How Gargantua Showeth That The Children Ought Not To Marry Without The Special Knowledge and Advice Of Their Fathers and Mothers

Gargantua and Pantagruel (1546), by Francois Rabelais.

Chapter 3.XLVIII.—How Gargantua showeth that the children ought not to marry without the special knowledge and advice of their fathers and mothers.

Could the Goths, the Scyths, or Massagets do a worse or more cruel act to any of the inhabitants of a hostile city, when, after the loss of many of their most considerable commanders, the expense of a great deal of money, and a long siege, they shall have stormed and taken it by a violent and impetuous assault? May not these fathers and mothers, think you, be sorrowful and heavy-hearted when they see an unknown fellow, a vagabond stranger, a barbarous lout, a rude cur, rotten, fleshless, putrified, scraggy, boily, botchy, poor, a forlorn caitiff and miserable sneak, by an open rapt snatch away before their own eyes their so fair, delicate, neat, well-behavioured, richly-provided-for and healthful daughters, on whose breeding and education they had spared no cost nor charges, by bringing them up in an honest discipline to all the honourable and virtuous employments becoming one of their sex descended of a noble parentage, hoping by those commendable and industrious means in an opportune and convenient time to bestow them on the worthy sons of their well-deserving neighbours and ancient friends, who had nourished, entertained, taught, instructed, and schooled their children with the same care and solicitude, to make them matches fit to attain to the felicity of a so happy marriage, that from them might issue an offspring and progeny no less heirs to the laudable endowments and exquisite qualifications of their parents, whom they every way resemble, than to their personal and real estates, movables, and inheritances? How doleful, trist, and plangorous would such a sight and pageantry prove unto them? You shall not need to think that the collachrymation of the Romans and their confederates at the decease of Germanicus Drusus was comparable to this lamentation of theirs? Neither would I have you to believe that the discomfort and anxiety of the Lacedaemonians, when the Greek Helen, by the perfidiousness of the adulterous Trojan, Paris, was privily stolen away out of their country, was greater or more pitiful than this ruthful and deplorable collugency of theirs? You may very well imagine that Ceres at the ravishment of her daughter Proserpina was not more attristed, sad, nor mournful than they. Trust me, and your own reason, that the loss of Osiris was not so regrettable to Isis, nor did Venus so deplore the death of Adonis, nor yet did Hercules so bewail the straying of Hylas, nor was the rapt of Polyxena more throbbingly resented and condoled by Priamus and Hecuba, than this aforesaid accident would be sympathetically bemoaned, grievous, ruthful, and anxious to the woefully desolate and disconsolate parents.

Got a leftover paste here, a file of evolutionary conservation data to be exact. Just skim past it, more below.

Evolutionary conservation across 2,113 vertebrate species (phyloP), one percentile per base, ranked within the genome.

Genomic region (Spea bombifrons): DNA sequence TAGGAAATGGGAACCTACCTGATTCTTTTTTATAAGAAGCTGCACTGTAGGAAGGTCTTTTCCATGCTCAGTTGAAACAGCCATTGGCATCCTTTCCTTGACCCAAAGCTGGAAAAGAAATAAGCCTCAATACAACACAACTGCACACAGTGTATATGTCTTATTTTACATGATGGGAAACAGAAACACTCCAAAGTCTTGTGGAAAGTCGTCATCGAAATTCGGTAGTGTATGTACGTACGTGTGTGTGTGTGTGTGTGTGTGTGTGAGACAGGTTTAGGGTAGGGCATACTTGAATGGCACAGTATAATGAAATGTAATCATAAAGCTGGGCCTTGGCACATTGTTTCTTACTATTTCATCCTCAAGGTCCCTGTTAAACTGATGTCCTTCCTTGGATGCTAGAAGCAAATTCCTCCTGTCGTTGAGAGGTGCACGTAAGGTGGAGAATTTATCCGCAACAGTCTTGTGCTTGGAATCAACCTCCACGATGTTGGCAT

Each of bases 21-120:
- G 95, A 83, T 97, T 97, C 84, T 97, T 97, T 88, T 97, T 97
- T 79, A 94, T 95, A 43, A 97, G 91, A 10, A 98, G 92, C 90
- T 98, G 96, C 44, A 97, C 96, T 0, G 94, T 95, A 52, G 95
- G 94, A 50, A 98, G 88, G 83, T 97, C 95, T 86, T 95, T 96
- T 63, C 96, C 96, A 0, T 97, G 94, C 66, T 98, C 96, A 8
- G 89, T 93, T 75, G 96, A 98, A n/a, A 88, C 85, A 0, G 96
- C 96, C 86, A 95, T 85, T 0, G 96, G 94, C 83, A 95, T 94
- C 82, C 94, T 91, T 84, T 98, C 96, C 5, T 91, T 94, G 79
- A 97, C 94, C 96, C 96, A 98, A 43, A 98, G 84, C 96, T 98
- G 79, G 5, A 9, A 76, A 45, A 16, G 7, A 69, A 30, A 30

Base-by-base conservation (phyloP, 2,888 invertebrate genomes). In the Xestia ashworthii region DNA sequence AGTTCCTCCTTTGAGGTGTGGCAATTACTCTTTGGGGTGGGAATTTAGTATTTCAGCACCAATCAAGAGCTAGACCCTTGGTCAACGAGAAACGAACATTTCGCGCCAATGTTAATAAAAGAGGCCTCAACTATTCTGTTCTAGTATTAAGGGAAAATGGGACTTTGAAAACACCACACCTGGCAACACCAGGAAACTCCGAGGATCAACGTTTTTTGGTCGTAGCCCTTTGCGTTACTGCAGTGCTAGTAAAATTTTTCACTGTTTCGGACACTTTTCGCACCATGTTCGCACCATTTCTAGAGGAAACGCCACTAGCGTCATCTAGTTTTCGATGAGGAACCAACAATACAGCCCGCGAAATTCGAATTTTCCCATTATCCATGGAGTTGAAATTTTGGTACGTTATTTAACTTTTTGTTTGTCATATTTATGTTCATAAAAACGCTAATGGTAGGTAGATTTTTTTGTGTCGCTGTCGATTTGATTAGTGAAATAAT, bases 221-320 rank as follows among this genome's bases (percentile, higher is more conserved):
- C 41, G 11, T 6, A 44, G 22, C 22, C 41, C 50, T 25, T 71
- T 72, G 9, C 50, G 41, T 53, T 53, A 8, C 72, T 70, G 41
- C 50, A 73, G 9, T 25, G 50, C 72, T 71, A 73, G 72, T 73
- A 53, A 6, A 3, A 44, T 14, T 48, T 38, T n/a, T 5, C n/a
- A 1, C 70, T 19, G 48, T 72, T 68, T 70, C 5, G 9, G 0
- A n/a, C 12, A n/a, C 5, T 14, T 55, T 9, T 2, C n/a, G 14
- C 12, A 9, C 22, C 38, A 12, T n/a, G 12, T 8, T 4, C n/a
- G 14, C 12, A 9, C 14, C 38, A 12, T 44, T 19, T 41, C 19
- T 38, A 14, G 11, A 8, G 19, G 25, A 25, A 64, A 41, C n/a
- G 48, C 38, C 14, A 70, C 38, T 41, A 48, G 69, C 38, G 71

Published by proprietor

Happily married, with children.

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